7. Never Show Up Without a TOTE


8. A little Hole in the Apple isn’t going to hurt!


9. Shop a WEEK AHEAD

Ask farmers when they expect to have certain items and produce. You can plan and make your order in advance… You can buy in bulk at the end of strawberry season, you can get a whole flat for freezing or jam-making, or that large batch of hamburger meat for your big Bar B Q.


10. Markets are for WALKING…not biking, skateboarding or scootering

Think of the great EXERCISE.



It’s easy to become a creature of habit at the market. but try to push yourself to try something new each week. Don’t hesitate to ask the farmer what to do with items new to you.  Google is a great resource!!  It may not pan out, but at least you took a new adventure!!


12. BE PICKY…but not TOO picky

Everyone loves a perfect PLUM, but picking out 10 perfect plums, while handling at least 30 from a pile is a definite “no-no”. Not to mention, aggravating the folks waiting patiently in line behind you.


13. PLAN or NO PLAN???

Some folks never write a menu until they meet something great at the farmers market. Making a plan is like “naming a puppy, before you get it.”  Smell, taste, look, talk to your farmer  –  just use your senses and find out what speaks to you.


ASK A FARMER:  How can I be a better shopper??  Small family farmers wish you understood that local farms are not national companies that can ship things from everywhere and have the ability to pack things in huge manufacturing facilities and ship them in semi’s across the country.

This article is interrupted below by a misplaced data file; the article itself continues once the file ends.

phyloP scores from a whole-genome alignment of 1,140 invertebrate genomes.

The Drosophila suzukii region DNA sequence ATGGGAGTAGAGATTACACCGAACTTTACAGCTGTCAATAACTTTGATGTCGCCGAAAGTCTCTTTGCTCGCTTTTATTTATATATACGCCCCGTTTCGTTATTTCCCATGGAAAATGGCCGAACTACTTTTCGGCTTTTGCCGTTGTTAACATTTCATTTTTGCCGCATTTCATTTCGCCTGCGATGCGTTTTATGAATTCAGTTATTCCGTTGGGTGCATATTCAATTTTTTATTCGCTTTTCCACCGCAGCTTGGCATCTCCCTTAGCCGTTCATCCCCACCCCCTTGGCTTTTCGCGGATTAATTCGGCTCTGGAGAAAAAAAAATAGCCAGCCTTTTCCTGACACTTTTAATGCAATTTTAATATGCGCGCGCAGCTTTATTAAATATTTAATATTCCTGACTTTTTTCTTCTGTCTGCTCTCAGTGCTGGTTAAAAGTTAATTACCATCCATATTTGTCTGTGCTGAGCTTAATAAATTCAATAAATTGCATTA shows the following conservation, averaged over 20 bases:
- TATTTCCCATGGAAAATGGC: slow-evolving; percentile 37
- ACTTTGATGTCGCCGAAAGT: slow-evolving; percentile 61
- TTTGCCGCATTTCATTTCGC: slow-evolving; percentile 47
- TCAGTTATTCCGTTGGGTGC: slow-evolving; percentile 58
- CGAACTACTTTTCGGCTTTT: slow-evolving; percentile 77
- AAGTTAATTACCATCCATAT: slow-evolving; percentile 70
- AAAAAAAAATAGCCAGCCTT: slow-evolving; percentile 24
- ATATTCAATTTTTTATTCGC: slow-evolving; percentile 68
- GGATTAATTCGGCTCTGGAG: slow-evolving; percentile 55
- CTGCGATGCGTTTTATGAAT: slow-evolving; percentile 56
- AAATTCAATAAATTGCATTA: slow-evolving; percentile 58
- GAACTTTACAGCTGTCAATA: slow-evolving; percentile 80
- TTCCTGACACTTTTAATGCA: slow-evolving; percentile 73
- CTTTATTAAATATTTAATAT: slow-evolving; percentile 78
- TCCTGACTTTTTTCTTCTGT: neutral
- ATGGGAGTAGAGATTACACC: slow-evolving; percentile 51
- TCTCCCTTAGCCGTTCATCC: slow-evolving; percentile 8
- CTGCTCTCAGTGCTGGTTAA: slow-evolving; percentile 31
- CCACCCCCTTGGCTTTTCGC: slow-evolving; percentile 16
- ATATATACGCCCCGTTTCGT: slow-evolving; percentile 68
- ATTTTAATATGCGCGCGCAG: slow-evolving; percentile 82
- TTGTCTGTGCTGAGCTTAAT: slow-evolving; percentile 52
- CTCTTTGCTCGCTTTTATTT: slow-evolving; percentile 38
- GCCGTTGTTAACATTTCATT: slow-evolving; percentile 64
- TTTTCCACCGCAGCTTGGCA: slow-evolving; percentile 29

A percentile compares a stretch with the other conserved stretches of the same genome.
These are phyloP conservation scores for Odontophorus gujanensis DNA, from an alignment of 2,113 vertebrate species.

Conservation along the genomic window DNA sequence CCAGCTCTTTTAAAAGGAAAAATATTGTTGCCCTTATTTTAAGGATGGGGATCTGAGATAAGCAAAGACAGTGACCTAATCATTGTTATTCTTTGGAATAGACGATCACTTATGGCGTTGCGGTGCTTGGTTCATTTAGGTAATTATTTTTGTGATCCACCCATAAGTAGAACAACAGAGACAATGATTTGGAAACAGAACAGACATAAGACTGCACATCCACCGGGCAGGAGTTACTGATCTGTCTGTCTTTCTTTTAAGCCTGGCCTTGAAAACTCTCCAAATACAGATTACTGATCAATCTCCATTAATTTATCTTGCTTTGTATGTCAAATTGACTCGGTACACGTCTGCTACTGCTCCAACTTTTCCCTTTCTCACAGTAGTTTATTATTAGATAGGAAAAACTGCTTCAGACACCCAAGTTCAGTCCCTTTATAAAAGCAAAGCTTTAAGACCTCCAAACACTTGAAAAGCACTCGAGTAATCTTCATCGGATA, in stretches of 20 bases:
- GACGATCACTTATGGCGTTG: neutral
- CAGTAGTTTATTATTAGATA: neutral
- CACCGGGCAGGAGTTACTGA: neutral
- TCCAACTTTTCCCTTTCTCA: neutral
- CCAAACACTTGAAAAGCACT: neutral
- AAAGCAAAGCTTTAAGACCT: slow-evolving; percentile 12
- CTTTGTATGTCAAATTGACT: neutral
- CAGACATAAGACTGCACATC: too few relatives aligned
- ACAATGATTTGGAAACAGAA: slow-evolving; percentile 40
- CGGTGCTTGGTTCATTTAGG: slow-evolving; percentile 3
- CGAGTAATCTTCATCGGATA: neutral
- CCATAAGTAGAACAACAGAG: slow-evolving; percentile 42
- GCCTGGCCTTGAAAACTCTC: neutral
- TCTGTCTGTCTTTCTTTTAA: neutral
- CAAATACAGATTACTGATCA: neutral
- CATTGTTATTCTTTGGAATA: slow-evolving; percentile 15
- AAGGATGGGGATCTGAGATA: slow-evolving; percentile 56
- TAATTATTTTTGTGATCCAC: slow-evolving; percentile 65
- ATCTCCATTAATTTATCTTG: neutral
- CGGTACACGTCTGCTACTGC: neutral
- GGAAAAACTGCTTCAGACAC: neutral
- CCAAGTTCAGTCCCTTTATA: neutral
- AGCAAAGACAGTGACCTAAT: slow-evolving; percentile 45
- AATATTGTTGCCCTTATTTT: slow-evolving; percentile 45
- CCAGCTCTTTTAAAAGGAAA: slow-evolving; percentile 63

They are working day and night, carefully growing and raising your food for you.  KNOW YOUR FARMER!!

Honeybees …More Than the Average, Garden Variety Insect

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To make a prairie it takes a clover and one bee,

One clover, and a bee.

And revery.

The revery alone will do,

If bees are few.

–Emily Dickinson


So, I hate to start things off by saying Emily Dickinson—nature lover, visionary, and poet extraordinaire—was wrong. But…well…Emily Dickinson was wrong. Like, completely wrong. Honeybees play an essential role in the production of both our prairies and our food—a role that a simple  “revery” (or reverie, while she was wrong about bees, Emily also couldn’t spell…) … will absolutely NOT replace the bees. And the honeybees are in trouble! Parasites, pesticides, and disease have all contributed to a significant drop in domesticated honeybee colonies in the United States over the past 15 years. Why should we care? Let’s talk about that!